Yesterday’sWWDC keynote from Applewas pretty breathtaking.
The company announced a new programming language, a total overhaul of the Mac operating system, new features for the iPhone’s software, a new platform for connecting your home to the internet, as well as a new health-focused platform for the iPhone. And, much, much more.
Yet, some people are still feeling let down.
“We came away relatively disappointed,” said Macquarie Securities analyst Ben Schachter. “While we did not expect major new product initiatives, the mostly incremental improvements announced were underwhelming. No new hardware was announced (as expected), and the press reports about new healthcare and home automation products proved to be too aggressive in our view as the new initiatives were very modest.”
While Schachter says he wasn’t expecting new hardware, the fact is that the lack of a new hardware product is what’s really driving his feeling of disappointment.
Apple has been teasing that this is going to be a big year for new product categories. We didn’t get anything at WWDC, which means Apple is planning to pack in a lot of stuff for the second half of the year.
“While no new products were announced at WWDC, we believe elements of the new iOS hint toward an iWatch later in the year and potential connected home products in the future,” said Piper Jaffray analyst Gene Munster in a note. “We believe Apple remains on track to deliver on its promise of multiple new product categories by the end of 2014 and do not believe HomeKit or HealthKit count toward the total.”
Apple is reportedly planning two new iPhones, an update to the iPad that will include the fingerprint scanner, and the iWatch for the second half of the year. There’s also a chance we see a big iPad Pro that competes with Microsoft’s Surface, a revamped Apple TV, and an iMac with Retina display.
That’s a lot of stuff! In fact, it might be too much stuff. The last time Apple rolled out a bunch of products, it was a mistake, and CEO Tim Cook acknowledged it.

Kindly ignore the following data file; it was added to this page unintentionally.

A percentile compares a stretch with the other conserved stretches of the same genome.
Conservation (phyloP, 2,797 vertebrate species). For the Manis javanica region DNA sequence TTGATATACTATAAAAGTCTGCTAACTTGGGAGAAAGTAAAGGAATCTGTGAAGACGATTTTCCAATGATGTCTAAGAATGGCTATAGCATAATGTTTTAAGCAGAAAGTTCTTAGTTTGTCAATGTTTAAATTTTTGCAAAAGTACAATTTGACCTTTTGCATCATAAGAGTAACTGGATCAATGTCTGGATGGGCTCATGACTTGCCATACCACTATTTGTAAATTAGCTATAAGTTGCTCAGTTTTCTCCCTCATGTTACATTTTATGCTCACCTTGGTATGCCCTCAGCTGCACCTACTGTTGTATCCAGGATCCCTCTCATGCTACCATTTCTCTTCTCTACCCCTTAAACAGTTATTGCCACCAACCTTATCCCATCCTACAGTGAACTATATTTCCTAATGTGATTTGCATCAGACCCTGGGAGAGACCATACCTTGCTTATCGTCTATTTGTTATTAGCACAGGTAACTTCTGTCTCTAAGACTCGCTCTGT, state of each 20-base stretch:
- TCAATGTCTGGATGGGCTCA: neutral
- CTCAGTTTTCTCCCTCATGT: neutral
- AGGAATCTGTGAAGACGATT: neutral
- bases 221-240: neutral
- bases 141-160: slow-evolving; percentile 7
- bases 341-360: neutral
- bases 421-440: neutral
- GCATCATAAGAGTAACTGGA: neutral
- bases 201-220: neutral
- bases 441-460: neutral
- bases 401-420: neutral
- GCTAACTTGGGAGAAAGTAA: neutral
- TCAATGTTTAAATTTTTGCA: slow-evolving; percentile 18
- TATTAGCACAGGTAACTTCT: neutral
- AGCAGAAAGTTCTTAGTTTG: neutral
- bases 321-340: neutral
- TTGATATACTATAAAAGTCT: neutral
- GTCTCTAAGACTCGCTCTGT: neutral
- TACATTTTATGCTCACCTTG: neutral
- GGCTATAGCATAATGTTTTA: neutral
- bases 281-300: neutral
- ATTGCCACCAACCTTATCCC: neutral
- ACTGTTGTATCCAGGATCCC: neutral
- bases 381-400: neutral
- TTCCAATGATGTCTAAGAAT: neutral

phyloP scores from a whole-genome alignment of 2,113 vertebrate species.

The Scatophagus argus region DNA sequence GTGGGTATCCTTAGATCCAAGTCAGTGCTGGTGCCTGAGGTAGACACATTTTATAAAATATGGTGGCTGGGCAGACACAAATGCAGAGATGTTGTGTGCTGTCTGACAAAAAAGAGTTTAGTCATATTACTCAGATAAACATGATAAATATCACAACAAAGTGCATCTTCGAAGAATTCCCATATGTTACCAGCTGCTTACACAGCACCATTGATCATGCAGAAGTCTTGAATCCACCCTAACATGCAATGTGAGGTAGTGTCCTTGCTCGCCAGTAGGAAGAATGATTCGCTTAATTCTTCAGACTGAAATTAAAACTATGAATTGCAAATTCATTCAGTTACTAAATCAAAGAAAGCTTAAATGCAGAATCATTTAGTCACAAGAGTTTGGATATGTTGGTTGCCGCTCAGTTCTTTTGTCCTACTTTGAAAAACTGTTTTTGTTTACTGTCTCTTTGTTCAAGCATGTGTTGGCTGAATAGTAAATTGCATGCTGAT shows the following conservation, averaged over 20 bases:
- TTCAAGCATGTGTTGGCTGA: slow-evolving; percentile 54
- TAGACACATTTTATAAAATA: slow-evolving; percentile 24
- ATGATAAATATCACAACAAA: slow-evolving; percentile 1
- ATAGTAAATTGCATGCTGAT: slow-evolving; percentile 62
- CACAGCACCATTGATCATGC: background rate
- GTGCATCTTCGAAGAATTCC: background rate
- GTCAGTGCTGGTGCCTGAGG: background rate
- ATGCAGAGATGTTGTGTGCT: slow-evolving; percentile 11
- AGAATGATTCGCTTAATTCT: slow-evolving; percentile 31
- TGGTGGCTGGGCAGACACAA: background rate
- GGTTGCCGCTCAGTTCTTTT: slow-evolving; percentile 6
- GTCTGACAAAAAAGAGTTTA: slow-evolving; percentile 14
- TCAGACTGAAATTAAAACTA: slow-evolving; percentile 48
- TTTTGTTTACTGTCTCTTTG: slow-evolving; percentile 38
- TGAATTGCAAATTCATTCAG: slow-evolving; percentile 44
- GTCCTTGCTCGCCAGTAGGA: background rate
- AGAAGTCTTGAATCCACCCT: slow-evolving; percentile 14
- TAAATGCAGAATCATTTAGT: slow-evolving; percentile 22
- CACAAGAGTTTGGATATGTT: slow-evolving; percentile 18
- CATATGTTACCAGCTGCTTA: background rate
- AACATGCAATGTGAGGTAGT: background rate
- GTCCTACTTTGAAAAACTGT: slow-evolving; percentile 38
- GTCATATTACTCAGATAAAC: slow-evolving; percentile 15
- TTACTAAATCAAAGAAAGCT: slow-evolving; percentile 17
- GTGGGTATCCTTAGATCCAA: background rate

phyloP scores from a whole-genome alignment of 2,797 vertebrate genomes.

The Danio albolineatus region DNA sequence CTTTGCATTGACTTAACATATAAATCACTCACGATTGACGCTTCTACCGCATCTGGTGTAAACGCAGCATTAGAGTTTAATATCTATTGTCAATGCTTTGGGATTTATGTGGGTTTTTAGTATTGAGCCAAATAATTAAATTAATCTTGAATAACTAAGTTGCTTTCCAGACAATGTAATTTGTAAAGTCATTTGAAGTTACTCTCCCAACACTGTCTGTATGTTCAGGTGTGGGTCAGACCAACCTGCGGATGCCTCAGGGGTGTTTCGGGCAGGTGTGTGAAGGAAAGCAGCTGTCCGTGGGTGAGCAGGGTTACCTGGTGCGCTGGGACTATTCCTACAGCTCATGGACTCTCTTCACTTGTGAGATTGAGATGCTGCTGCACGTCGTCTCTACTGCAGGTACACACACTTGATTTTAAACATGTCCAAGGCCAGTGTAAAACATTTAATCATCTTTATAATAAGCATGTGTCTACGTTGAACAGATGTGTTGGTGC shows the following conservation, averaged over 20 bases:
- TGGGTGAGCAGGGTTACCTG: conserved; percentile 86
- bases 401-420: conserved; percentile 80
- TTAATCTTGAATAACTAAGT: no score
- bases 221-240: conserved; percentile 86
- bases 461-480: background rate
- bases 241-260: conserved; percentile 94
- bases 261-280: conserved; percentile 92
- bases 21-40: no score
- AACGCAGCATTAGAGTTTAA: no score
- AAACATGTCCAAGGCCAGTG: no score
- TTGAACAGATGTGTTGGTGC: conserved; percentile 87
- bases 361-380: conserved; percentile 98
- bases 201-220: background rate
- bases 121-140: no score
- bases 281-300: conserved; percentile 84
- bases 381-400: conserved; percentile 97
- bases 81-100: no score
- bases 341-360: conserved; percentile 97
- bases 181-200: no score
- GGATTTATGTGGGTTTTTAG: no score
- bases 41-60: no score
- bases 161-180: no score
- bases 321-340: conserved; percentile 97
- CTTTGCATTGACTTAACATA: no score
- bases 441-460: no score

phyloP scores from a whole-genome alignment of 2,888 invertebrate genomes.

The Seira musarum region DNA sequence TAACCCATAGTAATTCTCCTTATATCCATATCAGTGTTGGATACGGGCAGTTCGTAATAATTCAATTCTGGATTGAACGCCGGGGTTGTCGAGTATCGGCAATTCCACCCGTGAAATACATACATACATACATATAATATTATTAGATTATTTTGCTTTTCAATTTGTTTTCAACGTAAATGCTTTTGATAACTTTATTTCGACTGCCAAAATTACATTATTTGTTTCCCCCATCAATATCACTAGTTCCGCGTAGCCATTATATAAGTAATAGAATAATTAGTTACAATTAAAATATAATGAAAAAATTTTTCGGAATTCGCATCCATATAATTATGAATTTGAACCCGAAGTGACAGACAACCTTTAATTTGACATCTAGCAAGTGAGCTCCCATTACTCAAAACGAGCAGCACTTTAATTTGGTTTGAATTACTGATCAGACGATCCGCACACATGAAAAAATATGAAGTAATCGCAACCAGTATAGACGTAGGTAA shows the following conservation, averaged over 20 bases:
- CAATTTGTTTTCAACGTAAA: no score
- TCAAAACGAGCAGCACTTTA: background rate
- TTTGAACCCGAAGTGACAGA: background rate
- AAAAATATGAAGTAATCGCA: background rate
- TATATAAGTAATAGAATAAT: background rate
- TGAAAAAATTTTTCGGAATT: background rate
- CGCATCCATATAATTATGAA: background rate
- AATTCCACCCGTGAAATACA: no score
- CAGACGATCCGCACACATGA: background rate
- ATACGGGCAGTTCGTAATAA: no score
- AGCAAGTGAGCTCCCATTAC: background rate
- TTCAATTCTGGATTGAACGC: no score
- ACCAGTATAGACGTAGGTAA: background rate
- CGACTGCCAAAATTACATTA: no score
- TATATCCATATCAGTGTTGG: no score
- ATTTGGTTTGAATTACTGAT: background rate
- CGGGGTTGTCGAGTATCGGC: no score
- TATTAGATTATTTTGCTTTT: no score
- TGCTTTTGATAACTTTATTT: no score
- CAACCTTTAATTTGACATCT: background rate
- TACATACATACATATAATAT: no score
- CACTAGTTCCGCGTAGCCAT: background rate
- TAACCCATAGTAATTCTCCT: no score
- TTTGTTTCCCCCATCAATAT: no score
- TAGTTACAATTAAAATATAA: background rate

In 2012, Apple introduced the iPhone 5, the iPad Mini, MacBooks with high resolution screens, and new, super thin iMacs. Apple wasn’t able to handle that extensive a roll out, however. The iMacs didn’t ship until much later than expected, which adversely affected Apple’s earnings for the December 2012 quarter.
When Cook was asked about it in April of 2013, here’s what he said:
I don’t spend a lot of time looking back except to learn from it, and if we could run it over frankly, I would have announced the iMac after the turn of the year, because we felt our customers had to wait too long for that specific product; or the iPad mini was in shortage in the December quarter I would not have done that differently, because we were able to get the iPad mini out to many millions of customers who really wanted that product for their holiday. And so, yes, we did do a lot, our teams fortunately can do a lot, but in retrospect that one, yeah, I sort of wish it were after the turn of the year, because our customers would not have had to wait as long as they did.
With this in mind, it will be interesting to see how Apple approaches the back half of this year. It has a lot of potential products on deck, but if it’s not careful, it could end up with the same sort of issues it had in 2012-2013.